Future classrooms ease their way into Deerfield, Highland Park – Chicago Sun


May 11, 2012 5:10PM

Deerfield High School English teacher Beth Ahlgrim uses one of the school’s new prototype classrooms May 1, instructing students with the help of a smart board. | Charles Berman~Sun-Times Media

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Highland Park High School junior Alen Kamysz and his Deerfield High School counterpart Jake Porento both left District 113’s new technology-infused prototype classrooms last week with the same thought.

They hope Promethean smart boards, wall-to-wall white board space and flexible furniture is part of the standard classroom experience in District 113, not a testing ground.

“I’d like to see this become the traditional classroom,” Porento said.

Two classrooms at both schools recently underwent the 21st Century remodel. The Promethean smart boards turn wall space into an interactive computer screen. The wall-to-wall white boards allow for nonstop and participatory note taking, and the flexible furniture quickly shifts the classroom into multiple configurations.

District 113 administrators plan to analyze the educational benefits of the four technology-infused settings before deciding what type of equipment the district should purchase.

“I think it’s better because this creates more of a collaborative environment,” said Kamysz last week after his English class utilized one of the new rooms at HPHS. “It’s a working environment, and the fact that we have the advanced technology, too, helps students be more active and motivated to participate.”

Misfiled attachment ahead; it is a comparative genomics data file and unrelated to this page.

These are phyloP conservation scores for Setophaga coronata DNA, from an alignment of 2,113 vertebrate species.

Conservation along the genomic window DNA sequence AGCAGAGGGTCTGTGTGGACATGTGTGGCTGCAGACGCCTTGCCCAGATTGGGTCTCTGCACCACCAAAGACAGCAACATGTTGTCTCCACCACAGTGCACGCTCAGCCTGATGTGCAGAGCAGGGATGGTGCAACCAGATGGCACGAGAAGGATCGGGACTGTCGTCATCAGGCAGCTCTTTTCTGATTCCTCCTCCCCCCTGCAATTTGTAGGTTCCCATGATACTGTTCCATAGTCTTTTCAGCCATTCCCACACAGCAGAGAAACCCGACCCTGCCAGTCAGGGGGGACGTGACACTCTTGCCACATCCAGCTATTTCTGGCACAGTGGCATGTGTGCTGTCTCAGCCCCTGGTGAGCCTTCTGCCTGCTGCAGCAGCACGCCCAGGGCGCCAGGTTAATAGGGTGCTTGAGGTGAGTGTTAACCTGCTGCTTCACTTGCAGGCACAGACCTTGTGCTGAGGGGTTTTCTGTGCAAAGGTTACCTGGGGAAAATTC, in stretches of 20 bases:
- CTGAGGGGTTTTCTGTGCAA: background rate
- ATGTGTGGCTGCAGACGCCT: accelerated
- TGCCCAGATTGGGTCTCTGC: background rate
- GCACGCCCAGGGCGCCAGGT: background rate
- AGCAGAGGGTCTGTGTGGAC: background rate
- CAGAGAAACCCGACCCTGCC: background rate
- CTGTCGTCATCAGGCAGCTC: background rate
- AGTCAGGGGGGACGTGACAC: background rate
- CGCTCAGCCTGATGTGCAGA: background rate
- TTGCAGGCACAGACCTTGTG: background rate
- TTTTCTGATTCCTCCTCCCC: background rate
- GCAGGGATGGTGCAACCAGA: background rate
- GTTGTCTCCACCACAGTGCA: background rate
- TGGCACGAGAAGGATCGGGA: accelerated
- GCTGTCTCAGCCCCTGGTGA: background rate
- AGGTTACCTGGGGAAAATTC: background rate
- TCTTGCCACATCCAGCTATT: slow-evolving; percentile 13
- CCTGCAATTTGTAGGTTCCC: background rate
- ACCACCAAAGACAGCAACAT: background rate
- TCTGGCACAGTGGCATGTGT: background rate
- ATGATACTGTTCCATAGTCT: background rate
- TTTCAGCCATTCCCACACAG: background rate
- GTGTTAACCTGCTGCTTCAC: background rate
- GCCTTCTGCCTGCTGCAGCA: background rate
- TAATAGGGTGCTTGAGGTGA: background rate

Deerfield High School teacher Beth Ahlgrim used the smart board May 1 in DHS Room E101 to annotate a poem for Porento and his classmates.

A document imager displayed the poem on the wall, similar to the old fashioned projector, but the smart board technology allowed Ahlgrim to add notes onto the virtual screen. The technology allows the notes to be saved to the file, giving students the ability to review the entire lesson on the Internet.

Porento also pointed to the variety of furniture in the prototype classroom, which made it easy for the students to forms groups to discuss the lesson.

“Every little bit helps and I believe it provides more motivation to students,” Porento said.

The technology also comes with remote controls so every student can answer questions related to the lesson. That ability provides both the teacher and student real-time feedback about individual comprehension.

Ahlgrim said the handheld devices also work to trick the students into having more fun while learning.

“I’ve learned that the minute you put a clicker in a kid’s hands, they’re engaged,” Ahlgrim explained.

Coming from Stevenson High School where this technology is in most classrooms, Ahlgrim is a natural engaging students with all the smart board features. The rooms are available to teachers to sign out and Ahlgrim has made sure to reserve one of the rooms everyday.

“I think this room appeals to all different learning modalities: visual learners, auditory learners, kinesthetic learners,” she said. “The kids have given me great feedback on the furniture and on the technology. I just think there is an energy in here and it helps create a student-centered learning environment, which is what we want. When students are active and engaged, they take ownership of their learning.”

Larson Equipment and Furniture Co., Lowery McDonnell Co. and Frank Cooney Co. donated the furniture and some of the equipment for the pilot program.

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